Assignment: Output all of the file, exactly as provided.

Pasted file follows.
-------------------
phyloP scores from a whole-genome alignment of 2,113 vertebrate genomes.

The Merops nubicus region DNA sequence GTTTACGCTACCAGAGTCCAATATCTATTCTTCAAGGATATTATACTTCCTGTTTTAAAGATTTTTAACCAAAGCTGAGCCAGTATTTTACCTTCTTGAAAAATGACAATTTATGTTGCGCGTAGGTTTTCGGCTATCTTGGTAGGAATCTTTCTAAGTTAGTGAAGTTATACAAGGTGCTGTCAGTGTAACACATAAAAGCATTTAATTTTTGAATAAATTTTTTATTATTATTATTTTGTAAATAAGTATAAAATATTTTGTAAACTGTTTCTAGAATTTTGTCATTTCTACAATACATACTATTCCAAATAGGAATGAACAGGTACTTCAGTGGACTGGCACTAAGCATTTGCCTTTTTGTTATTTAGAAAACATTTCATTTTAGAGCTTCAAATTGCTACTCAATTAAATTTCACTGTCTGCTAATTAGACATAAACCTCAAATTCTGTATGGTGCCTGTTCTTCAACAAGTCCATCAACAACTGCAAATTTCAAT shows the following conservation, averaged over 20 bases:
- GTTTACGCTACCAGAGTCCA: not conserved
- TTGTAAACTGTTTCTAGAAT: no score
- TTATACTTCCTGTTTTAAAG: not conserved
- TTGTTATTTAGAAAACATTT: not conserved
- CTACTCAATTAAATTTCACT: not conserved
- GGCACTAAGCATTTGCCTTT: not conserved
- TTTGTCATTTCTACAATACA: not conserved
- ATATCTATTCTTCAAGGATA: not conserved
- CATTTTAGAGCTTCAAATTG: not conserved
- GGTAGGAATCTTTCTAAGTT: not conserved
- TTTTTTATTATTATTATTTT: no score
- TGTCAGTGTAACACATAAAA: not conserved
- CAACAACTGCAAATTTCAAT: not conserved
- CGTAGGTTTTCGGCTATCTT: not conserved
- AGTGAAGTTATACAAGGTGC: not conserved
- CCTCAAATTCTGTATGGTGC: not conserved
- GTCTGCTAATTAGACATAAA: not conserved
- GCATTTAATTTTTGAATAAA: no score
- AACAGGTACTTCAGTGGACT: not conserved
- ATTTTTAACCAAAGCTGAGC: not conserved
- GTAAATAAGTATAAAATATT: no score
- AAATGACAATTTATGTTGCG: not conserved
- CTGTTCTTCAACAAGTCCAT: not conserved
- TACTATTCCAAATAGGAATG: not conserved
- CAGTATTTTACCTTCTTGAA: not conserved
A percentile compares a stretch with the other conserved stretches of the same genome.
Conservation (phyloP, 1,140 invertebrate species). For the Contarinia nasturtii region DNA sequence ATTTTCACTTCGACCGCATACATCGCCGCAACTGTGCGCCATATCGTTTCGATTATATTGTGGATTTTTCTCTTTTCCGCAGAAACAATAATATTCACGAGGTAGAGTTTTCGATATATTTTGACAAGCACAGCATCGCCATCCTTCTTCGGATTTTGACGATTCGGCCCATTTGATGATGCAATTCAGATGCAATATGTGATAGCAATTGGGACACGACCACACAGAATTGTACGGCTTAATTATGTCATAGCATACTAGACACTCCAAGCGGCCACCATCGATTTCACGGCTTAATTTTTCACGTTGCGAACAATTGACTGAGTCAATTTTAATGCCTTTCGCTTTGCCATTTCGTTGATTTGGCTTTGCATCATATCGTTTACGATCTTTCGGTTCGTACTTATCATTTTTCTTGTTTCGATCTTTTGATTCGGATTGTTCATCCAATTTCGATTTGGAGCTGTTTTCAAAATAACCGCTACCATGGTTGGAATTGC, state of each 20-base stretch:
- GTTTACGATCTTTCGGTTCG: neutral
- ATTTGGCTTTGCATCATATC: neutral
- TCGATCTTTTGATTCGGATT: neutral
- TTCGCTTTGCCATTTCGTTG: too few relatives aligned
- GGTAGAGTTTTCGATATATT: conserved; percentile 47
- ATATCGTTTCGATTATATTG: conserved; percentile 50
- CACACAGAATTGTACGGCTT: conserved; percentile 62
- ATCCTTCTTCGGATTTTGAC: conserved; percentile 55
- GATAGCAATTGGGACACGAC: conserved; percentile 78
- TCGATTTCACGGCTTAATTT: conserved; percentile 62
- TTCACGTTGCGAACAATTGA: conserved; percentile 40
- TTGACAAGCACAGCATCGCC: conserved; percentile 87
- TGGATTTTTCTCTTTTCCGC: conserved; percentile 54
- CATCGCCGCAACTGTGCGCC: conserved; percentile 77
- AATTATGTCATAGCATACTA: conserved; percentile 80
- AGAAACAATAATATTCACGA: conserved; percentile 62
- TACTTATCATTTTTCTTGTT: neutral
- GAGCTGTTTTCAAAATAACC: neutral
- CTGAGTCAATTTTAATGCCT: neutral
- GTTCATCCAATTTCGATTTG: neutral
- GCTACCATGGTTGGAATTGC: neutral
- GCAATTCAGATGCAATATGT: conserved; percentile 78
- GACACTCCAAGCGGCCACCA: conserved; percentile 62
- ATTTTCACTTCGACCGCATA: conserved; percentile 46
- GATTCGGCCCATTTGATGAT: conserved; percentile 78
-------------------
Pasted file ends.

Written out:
phyloP scores from a whole-genome alignment of 2,113 vertebrate genomes.

The Merops nubicus region DNA sequence GTTTACGCTACCAGAGTCCAATATCTATTCTTCAAGGATATTATACTTCCTGTTTTAAAGATTTTTAACCAAAGCTGAGCCAGTATTTTACCTTCTTGAAAAATGACAATTTATGTTGCGCGTAGGTTTTCGGCTATCTTGGTAGGAATCTTTCTAAGTTAGTGAAGTTATACAAGGTGCTGTCAGTGTAACACATAAAAGCATTTAATTTTTGAATAAATTTTTTATTATTATTATTTTGTAAATAAGTATAAAATATTTTGTAAACTGTTTCTAGAATTTTGTCATTTCTACAATACATACTATTCCAAATAGGAATGAACAGGTACTTCAGTGGACTGGCACTAAGCATTTGCCTTTTTGTTATTTAGAAAACATTTCATTTTAGAGCTTCAAATTGCTACTCAATTAAATTTCACTGTCTGCTAATTAGACATAAACCTCAAATTCTGTATGGTGCCTGTTCTTCAACAAGTCCATCAACAACTGCAAATTTCAAT shows the following conservation, averaged over 20 bases:
- GTTTACGCTACCAGAGTCCA: not conserved
- TTGTAAACTGTTTCTAGAAT: no score
- TTATACTTCCTGTTTTAAAG: not conserved
- TTGTTATTTAGAAAACATTT: not conserved
- CTACTCAATTAAATTTCACT: not conserved
- GGCACTAAGCATTTGCCTTT: not conserved
- TTTGTCATTTCTACAATACA: not conserved
- ATATCTATTCTTCAAGGATA: not conserved
- CATTTTAGAGCTTCAAATTG: not conserved
- GGTAGGAATCTTTCTAAGTT: not conserved
- TTTTTTATTATTATTATTTT: no score
- TGTCAGTGTAACACATAAAA: not conserved
- CAACAACTGCAAATTTCAAT: not conserved
- CGTAGGTTTTCGGCTATCTT: not conserved
- AGTGAAGTTATACAAGGTGC: not conserved
- CCTCAAATTCTGTATGGTGC: not conserved
- GTCTGCTAATTAGACATAAA: not conserved
- GCATTTAATTTTTGAATAAA: no score
- AACAGGTACTTCAGTGGACT: not conserved
- ATTTTTAACCAAAGCTGAGC: not conserved
- GTAAATAAGTATAAAATATT: no score
- AAATGACAATTTATGTTGCG: not conserved
- CTGTTCTTCAACAAGTCCAT: not conserved
- TACTATTCCAAATAGGAATG: not conserved
- CAGTATTTTACCTTCTTGAA: not conserved
A percentile compares a stretch with the other conserved stretches of the same genome.
Conservation (phyloP, 1,140 invertebrate species). For the Contarinia nasturtii region DNA sequence ATTTTCACTTCGACCGCATACATCGCCGCAACTGTGCGCCATATCGTTTCGATTATATTGTGGATTTTTCTCTTTTCCGCAGAAACAATAATATTCACGAGGTAGAGTTTTCGATATATTTTGACAAGCACAGCATCGCCATCCTTCTTCGGATTTTGACGATTCGGCCCATTTGATGATGCAATTCAGATGCAATATGTGATAGCAATTGGGACACGACCACACAGAATTGTACGGCTTAATTATGTCATAGCATACTAGACACTCCAAGCGGCCACCATCGATTTCACGGCTTAATTTTTCACGTTGCGAACAATTGACTGAGTCAATTTTAATGCCTTTCGCTTTGCCATTTCGTTGATTTGGCTTTGCATCATATCGTTTACGATCTTTCGGTTCGTACTTATCATTTTTCTTGTTTCGATCTTTTGATTCGGATTGTTCATCCAATTTCGATTTGGAGCTGTTTTCAAAATAACCGCTACCATGGTTGGAATTGC, state of each 20-base stretch:
- GTTTACGATCTTTCGGTTCG: neutral
- ATTTGGCTTTGCATCATATC: neutral
- TCGATCTTTTGATTCGGATT: neutral
- TTCGCTTTGCCATTTCGTTG: too few relatives aligned
- GGTAGAGTTTTCGATATATT: conserved; percentile 47
- ATATCGTTTCGATTATATTG: conserved; percentile 50
- CACACAGAATTGTACGGCTT: conserved; percentile 62
- ATCCTTCTTCGGATTTTGAC: conserved; percentile 55
- GATAGCAATTGGGACACGAC: conserved; percentile 78
- TCGATTTCACGGCTTAATTT: conserved; percentile 62
- TTCACGTTGCGAACAATTGA: conserved; percentile 40
- TTGACAAGCACAGCATCGCC: conserved; percentile 87
- TGGATTTTTCTCTTTTCCGC: conserved; percentile 54
- CATCGCCGCAACTGTGCGCC: conserved; percentile 77
- AATTATGTCATAGCATACTA: conserved; percentile 80
- AGAAACAATAATATTCACGA: conserved; percentile 62
- TACTTATCATTTTTCTTGTT: neutral
- GAGCTGTTTTCAAAATAACC: neutral
- CTGAGTCAATTTTAATGCCT: neutral
- GTTCATCCAATTTCGATTTG: neutral
- GCTACCATGGTTGGAATTGC: neutral
- GCAATTCAGATGCAATATGT: conserved; percentile 78
- GACACTCCAAGCGGCCACCA: conserved; percentile 62
- ATTTTCACTTCGACCGCATA: conserved; percentile 46
- GATTCGGCCCATTTGATGAT: conserved; percentile 78